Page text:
Is nationalism politicized like religion?
Religious Nationalism: Ignore or Resist?
LWF webinar on the politicization of religion
(LWI) - How can believing people react to increasing religious nationalism? How should we react when politicians use religious symbols to promote their own exclusive values and visions? How can interfaith engagement support secular groups in maintaining a more just, more inclusive and solidarity society?
These questions were the focus of a webinar on “Ignore, Resist or Engage? Global responses to religious nationalism ”, which the Lutheran World Federation (LWF) held on September 22nd.
The online discussion, in which speakers from India, Indonesia and the USA took part, was organized by the LWF together with the Evangelical Lutheran Church in America (ELKA) and the Indonesian Consortium for Religious Studies (ICRS) organized.
Interreligious engagement in public space
Dr. Sathianathan Clarke, professor of global Christianity at Wesley Theological Seminary in Washington D.C., spoke about the disturbing "takeover of the nation state by violent fundamentalist religions". These would persecute all those who are perceived as “a threat to the religious, racial or sexual ideals of the majority in power”. That is because, said Clarke, Christian, Hindu, Jewish, Buddhist and Muslim extremists “need recognized public platforms to translate their sacred beliefs into everyday practices” and “to shape and shape everyday life in the real world ".
In his home country India it is very obvious that the Hindu nationalist forces are “trying to destroy the secular character of the constitution”, which currently protects all religions and ethnic groups. Against this background, the tradition and practice that applies to all religions of being able to pray "in the security and security of our holy places" as communities is not sufficient to combat such a rise in fundamentalism, he said. Believers would have to break out of their “comfortable religious bubbles” and campaign for more comprehensive “interreligious engagement in public space”.
Muslim political scientist, researcher and faculty member of the ICRS, Dr. Dicky Sofjan, brought a different, Indonesian-influenced point of view into the discussion. He said nationalism was not seen as such an extreme position in his homeland as it is in Western societies. While many countries are concerned that religion is stepping back from private to public, the much greater threat in Indonesia comes from a transnational religious movement that is importing fundamentalist ideologies from abroad into Indonesia and trying to enforce them there.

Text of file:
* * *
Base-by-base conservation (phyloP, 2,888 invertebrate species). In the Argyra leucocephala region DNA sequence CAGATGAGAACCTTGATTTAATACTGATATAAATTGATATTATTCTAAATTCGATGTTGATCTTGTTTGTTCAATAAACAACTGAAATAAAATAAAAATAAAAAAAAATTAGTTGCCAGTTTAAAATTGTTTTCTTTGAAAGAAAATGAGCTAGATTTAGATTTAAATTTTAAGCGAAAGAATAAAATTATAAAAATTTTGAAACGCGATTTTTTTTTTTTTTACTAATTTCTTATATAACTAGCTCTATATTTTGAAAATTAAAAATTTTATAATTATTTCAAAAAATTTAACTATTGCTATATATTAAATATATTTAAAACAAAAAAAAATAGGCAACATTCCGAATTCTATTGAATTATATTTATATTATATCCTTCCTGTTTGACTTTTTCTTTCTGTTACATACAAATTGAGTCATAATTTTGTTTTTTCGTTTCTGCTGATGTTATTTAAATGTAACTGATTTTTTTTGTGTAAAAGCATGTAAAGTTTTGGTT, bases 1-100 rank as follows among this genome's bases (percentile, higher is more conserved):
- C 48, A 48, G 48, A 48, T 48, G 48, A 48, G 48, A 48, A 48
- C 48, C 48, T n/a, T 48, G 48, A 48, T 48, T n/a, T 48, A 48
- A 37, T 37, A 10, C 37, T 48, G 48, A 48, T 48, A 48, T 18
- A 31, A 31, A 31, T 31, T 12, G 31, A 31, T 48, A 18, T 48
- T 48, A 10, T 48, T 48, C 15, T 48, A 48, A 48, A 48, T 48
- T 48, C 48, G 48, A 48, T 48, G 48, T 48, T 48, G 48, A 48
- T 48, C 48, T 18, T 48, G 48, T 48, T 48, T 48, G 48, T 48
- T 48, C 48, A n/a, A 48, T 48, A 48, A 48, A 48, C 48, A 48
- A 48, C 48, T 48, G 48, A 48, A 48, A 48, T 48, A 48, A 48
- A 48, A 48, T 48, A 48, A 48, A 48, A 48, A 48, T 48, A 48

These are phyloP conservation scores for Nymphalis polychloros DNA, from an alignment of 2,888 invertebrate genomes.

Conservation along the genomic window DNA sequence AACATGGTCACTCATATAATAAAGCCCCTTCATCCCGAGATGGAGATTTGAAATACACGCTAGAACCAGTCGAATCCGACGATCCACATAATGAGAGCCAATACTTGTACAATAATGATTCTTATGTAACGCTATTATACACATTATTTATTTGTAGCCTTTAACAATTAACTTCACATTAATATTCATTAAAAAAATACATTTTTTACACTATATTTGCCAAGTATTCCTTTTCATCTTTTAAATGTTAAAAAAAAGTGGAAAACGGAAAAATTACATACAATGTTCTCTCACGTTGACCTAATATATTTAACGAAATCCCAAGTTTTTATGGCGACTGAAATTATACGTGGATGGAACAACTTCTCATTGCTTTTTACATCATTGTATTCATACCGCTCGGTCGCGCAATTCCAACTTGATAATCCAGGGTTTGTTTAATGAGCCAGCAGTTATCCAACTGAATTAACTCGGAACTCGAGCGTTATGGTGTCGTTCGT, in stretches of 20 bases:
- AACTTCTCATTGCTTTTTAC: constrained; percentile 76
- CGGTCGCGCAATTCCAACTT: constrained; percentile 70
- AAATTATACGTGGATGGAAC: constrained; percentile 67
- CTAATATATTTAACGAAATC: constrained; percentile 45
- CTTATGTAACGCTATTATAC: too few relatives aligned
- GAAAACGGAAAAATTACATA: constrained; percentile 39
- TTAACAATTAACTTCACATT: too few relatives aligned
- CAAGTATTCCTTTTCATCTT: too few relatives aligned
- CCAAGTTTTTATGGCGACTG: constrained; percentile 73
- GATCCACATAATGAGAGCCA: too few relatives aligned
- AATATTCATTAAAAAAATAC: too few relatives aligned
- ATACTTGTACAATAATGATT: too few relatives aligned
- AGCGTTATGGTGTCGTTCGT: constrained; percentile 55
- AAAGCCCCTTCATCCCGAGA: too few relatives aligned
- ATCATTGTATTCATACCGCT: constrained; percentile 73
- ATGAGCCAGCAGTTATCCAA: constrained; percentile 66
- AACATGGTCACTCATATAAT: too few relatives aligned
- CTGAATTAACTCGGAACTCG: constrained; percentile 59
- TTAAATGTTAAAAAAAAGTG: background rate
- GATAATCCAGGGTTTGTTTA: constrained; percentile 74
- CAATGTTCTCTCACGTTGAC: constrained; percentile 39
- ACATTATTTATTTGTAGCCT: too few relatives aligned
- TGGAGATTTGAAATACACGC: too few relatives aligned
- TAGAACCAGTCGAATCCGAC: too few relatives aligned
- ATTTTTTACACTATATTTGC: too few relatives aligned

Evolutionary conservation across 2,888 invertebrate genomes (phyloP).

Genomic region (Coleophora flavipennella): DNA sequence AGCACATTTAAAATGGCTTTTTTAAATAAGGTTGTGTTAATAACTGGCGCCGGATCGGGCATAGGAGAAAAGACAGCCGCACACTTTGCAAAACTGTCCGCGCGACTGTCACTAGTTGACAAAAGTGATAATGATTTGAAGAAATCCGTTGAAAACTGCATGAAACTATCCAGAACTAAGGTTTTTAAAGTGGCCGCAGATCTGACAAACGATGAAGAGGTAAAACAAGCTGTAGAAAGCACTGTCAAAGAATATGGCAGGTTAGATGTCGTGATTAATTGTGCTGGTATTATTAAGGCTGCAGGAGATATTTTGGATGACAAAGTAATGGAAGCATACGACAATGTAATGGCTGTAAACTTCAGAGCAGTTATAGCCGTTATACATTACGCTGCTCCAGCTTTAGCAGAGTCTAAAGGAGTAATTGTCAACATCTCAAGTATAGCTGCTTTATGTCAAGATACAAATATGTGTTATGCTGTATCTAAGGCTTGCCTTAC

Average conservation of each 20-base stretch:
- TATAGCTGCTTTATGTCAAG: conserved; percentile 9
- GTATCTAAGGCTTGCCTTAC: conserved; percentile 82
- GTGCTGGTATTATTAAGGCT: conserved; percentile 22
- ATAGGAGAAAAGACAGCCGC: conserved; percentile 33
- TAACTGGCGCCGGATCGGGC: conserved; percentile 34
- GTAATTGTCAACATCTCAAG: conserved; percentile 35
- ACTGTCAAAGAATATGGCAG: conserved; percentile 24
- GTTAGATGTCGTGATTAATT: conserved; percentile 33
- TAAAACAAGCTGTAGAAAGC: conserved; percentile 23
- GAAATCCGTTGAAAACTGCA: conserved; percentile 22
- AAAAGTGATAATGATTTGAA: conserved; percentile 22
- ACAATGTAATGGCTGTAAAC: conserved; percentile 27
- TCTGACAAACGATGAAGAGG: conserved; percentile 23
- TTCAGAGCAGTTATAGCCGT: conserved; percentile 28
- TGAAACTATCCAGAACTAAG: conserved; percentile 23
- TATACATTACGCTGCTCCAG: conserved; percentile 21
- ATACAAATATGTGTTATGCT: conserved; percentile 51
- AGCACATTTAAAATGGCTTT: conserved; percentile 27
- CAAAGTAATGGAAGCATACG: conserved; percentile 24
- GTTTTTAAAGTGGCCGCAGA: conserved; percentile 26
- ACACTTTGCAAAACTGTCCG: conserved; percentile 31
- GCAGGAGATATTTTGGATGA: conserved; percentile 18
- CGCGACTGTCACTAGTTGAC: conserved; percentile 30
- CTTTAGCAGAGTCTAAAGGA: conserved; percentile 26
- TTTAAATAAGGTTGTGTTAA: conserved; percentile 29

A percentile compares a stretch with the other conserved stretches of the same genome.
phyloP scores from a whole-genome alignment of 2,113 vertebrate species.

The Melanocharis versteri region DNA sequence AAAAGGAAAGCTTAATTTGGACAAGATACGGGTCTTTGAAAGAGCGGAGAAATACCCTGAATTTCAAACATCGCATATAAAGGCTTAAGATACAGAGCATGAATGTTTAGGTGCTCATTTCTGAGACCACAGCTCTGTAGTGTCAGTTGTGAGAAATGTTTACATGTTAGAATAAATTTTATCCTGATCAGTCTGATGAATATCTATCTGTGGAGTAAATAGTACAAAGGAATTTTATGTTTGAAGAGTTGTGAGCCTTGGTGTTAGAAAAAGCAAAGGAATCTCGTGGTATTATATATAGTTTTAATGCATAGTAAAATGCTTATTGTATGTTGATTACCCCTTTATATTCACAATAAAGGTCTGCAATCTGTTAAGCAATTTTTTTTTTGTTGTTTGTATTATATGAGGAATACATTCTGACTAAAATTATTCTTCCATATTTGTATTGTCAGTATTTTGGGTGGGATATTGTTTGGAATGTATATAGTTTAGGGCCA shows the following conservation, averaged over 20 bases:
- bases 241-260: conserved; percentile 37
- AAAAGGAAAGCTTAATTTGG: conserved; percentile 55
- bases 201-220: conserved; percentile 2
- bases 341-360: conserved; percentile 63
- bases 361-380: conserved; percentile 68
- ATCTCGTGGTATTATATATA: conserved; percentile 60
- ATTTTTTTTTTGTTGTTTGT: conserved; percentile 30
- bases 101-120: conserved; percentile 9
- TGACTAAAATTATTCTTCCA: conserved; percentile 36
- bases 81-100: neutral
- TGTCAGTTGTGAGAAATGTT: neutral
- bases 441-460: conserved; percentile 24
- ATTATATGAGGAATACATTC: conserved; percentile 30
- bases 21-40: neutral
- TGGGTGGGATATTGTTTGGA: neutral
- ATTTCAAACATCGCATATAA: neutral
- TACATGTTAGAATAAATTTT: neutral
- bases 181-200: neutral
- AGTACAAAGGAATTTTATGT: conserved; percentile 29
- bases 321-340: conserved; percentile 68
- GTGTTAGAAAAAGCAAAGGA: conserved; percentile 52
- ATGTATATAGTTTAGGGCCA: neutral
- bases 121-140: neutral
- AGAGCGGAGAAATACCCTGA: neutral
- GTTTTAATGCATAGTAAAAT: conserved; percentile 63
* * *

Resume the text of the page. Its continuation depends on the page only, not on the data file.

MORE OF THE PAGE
Sofjan said that the five basic principles of the Indonesian state and its constitution - also known as Pancasila - "seek a religious nationalism that is open and tolerant and fully recognizes the cultural pluralism and multi-religious character of our country". In the pursuit of harmony among the hundreds of different ethnic groups and language groups, nationalism is understood as the “golden mean”, he explained, and Islam has always promoted a “doctrine of the unity of religion and politics”.
The secular as the new sacred
In the USA, “Christian nationalism politicized and falsified the gospel” in order to advance the narrative of “America as the New Holy Land”, according to Lutheran pastor and journalist Angela Denker. Denker is the author of the book "Red State Christians: Understanding the Voters who elected Donald Trump" and also spoke about the great influence that have used social media in spreading misleading messages and conspiracy theories. The number of people who no longer trust the institutions - including the Christian churches - has reached new records.
As the moderator of the online discussion, Rev. Dr. Sivin Kit, LWF Program Officer for Public Theology and Interreligious Relations, asked what people who are specifically involved in interreligious activities can do to create peace together against the background of this increasing polarization. Dr. Clarke emphasized the importance of "leaving the security of our own languages and our usual places" in order to be able to "imagine the secular as the new sacred, the street as the new temple," in which believers see the flourishing of human life "Protecting, promoting and being able to maintain".
Dr. Sofjan reported on the work that the ICRS is doing through the religious literacy program, with which it aims to educate and train Indonesians who know little or nothing about religions other than their own. He declared that the public school system had to be reformed so that knowledge about the country's many different religious communities would also be imparted there. He also stressed the importance of reinforcing the notion that there are “different and changing ethnic and religious identities”.
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